Acceleration is a celebration for Eric Voelker.
“High five!” said Voelker, 23, of Lake George, as he secured a teenaged girl inside The Comet. Seconds later, the famous roller coaster at The Great Escape theme park in Queensbury began its slow click and clack, steep climbs, sharp drops and assorted twists and turns.
Oh, what a rush! Voelker has been running rides as a supervisor at The Great Escape for the past six years and is one of the experts who makes sure kids and adults are prepared to challenge the majestic rock and roller. At 1 p.m. Wednesday, Voelker played safety representative and public relations officer as he and Mine Yetilmezsoy ensured riders were wearing seat belts and hugging the orange, vinyl-covered restraints that keep body and soul together for the three-minute Comet experience. Voelker has been having fun all summer long, but September means The Great Escape starts to wind down. After Labor Day, the park will only be open weekends in September and October.
Keeping things rolling
At 1:10 p.m., the ride’s red car rolled away from the platform staffed by three Great Escape employees. Fifteen seconds later, the Comet’s blue car pulled into the station and dizzy, smiling riders jumped out and walked to the ride’s exit ramp.
New thrill seekers took their places inside the car. Voelker and Yetilmezsoy slowly walked up each side of the car, checking belts and restraints.
“Are you ready? Awesome!” Voelker said, offering just about everyone a chance for a high-five hand slap. A minute later, the attendants were at the head of the car.
“Take five,” announced ride operator Charys Wright of Glens Falls into a public-address system, as Voelker and Yetilmezsoy took five seconds for a final look-around. They swept arms across their bodies during the check, finishing with a thumbs-up sign. “All clear,” Wright continued. “Ready for dispatch … enjoy your ride!”
Like a rocket leaving Cape Canaveral, the Comet moved out and prepared for lift-off.
Voelker, a 2006 graduate of Maple Hill High School in Castleton-on-Hudson, likes the routine. He wants to make sure people who visit the park have a safe and comfortable time on his watch.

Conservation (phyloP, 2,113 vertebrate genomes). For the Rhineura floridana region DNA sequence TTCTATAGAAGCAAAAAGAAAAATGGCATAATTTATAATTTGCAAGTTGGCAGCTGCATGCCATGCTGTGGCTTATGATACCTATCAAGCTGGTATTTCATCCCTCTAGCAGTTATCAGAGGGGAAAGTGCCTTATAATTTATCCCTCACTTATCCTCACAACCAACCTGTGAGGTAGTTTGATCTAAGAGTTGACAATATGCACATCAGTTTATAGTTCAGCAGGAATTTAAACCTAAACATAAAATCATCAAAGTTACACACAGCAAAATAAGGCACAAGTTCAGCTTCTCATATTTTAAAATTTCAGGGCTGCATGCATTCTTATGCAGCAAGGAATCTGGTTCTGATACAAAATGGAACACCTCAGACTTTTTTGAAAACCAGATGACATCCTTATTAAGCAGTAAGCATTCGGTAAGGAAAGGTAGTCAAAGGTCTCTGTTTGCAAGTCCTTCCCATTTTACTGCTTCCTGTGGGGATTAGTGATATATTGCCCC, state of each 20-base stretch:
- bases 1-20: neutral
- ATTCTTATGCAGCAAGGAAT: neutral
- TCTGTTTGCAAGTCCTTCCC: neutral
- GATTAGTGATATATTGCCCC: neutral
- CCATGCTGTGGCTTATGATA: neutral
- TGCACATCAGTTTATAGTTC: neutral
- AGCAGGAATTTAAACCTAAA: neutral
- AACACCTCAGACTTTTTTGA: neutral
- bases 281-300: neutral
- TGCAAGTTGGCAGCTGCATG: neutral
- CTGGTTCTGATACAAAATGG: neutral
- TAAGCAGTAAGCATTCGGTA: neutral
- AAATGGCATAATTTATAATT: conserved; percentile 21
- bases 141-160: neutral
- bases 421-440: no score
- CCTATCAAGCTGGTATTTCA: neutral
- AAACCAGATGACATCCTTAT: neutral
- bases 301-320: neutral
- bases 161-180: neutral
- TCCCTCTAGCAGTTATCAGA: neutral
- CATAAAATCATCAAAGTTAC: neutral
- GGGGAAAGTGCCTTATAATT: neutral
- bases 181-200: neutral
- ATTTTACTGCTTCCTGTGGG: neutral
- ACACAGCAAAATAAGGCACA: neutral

“You can always tell who the first-time riders are,” Voelker said. “They’ll come up and stop, finally get up the courage to do it. You’re always trying to get them to do it, because it’s such a classic ride.”
The Comet has been around for 84 years. The first passengers boarded the 95-foot-tall coaster at Crystal Beach amusement park in Ontario, Canada, in 1927, when it was known as the Cyclone. Stories say a nurse was always on duty to revive passengers who had passed out during the ride.
The Cyclone was renovated in 1947 and renamed the Comet. When Crystal Beach closed in 1989, The Great Escape bought the big rig, spent $3.5 million to rebuild it and opened the rolling terror in Queensbury for the 1994 season.
Some riders put drink containers, purses, hats and camera onto wooden shelves on the side of the ride platform. “Everything they came here with, we want to make sure they leave with,” Voelker said.
Cars moved in, cars moved out. Voelker smiled for all departures, and most cars were nearly filled as they rolled away. “Are you ready to ride?” asked Wright, as passengers filled the blue car. The rocketeers offered tepid affirmations. “I can’t hear you!” Wright added, and he received expected energetic shouts.
At 1:25, Voelker tried to help a stout man with the seat belt. But it didn’t fit; attendants couldn’t get it across the man’s waist. The man and a young girl with him stepped out of the ride. “You can still go,” Voelker told the girl. The Comet left without her.
“You’re going to run into that once in a while,” Voelker said, adding he tells people who can’t ride the Comet they can always try other attractions at the park.
At 1:45, a man in a backward baseball cap, swimming trunks and sandals — covering himself with a large towel — worked his way into the Comet line. The swimmer never got the chance to meet Voelker, because Wright made a friendly announcement: “In order to ride the Comet, you must be wearing shirt, shorts and shoes,” she said.
The guy took the hint and walked down the entrance ramp. He told friends he would return with appropriate coaster clothing.
After another 15 minutes of walking, bending over, slapping palms and waving goodbyes, Voelker was ready for a quick break. He’s been used to the screams for a while now, and the constant tap dance of coaster car on wooden track.
“I love it,” he said. “It signifies it’s a classic ride. The clickety-clack going up the lift is one of those things you hear when you come into the park in the morning. It gets you started.”
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